Understanding Social Security Disability Benefits

Social Security is one of several potential sources of financial support for people who cannot work due to an injury or illness. As with any form of financial support from the government, Social Security disability benefits are subject to a range of restrictions and prerequisites. The benefits may also affect one’s ability to get financial support through other sources, so anyone considering applying for Social Security benefits should examine not just the rules for the program itself but also how it may play into a larger strategy of making ends meet while off work. Qualifying for Social Security disability benefits requires a number of specific elements. The first is that the applicant must have paid into the Social Security system by working in jobs that contribute to it. People who work in jobs that are exempt from Social Security will not qualify. Second, the applicant must be disabled in accordance with the Social Security Administration’s (SSA) definition of the term. For Social Security purposes disability means:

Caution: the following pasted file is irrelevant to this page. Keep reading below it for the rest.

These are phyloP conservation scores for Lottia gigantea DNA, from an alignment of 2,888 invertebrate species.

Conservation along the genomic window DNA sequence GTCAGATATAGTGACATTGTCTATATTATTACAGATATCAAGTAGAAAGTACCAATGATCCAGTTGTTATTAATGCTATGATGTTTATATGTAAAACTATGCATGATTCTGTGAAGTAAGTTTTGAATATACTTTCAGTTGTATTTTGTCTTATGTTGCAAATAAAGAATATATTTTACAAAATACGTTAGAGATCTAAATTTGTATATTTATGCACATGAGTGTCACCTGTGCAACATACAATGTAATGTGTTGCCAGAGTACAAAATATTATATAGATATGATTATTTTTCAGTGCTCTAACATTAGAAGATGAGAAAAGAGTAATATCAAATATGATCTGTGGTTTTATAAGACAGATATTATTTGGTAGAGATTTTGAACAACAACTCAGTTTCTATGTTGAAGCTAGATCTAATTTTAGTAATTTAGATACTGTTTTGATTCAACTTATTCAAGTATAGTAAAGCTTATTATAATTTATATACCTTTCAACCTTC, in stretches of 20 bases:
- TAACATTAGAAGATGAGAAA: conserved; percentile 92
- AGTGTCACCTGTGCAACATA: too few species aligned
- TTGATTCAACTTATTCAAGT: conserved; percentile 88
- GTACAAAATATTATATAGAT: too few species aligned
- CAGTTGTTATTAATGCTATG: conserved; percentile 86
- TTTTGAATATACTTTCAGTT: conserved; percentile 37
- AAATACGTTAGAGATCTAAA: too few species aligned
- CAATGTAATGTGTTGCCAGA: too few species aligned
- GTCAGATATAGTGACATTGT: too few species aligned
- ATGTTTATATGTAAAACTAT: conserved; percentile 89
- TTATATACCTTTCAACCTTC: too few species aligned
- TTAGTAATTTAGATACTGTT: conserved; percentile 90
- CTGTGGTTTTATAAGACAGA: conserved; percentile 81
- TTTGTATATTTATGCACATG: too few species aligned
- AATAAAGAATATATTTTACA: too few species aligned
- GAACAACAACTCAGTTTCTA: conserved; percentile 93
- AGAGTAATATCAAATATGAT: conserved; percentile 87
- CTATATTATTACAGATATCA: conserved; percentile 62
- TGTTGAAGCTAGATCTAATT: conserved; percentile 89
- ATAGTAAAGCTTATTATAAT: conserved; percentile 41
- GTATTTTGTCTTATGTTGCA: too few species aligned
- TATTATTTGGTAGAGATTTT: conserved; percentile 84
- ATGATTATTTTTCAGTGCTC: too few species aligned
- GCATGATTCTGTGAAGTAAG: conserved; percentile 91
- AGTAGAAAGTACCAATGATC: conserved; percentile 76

• The applicant is unable to do the work he or she did before the injury or illness due to limitations in the applicant’s physical or mental abilities.
  • The applicant’s condition makes switching to different work untenable.
  • The condition has lasted or is expected to last for at least one year, or is expected to result in the applicant’s death.
In addition to these prerequisites, a condition also must appear on the SSA’s list of impairments. Although this list is quite extensive, it may not capture every potential condition that could disrupt someone’s ability to work. This is especially important to keep in mind if a physician providing a diagnosis is doing so with a mixed set of incentives, as can be the case for physicians who conduct screening for insurers.

Social Security disability and other sources of support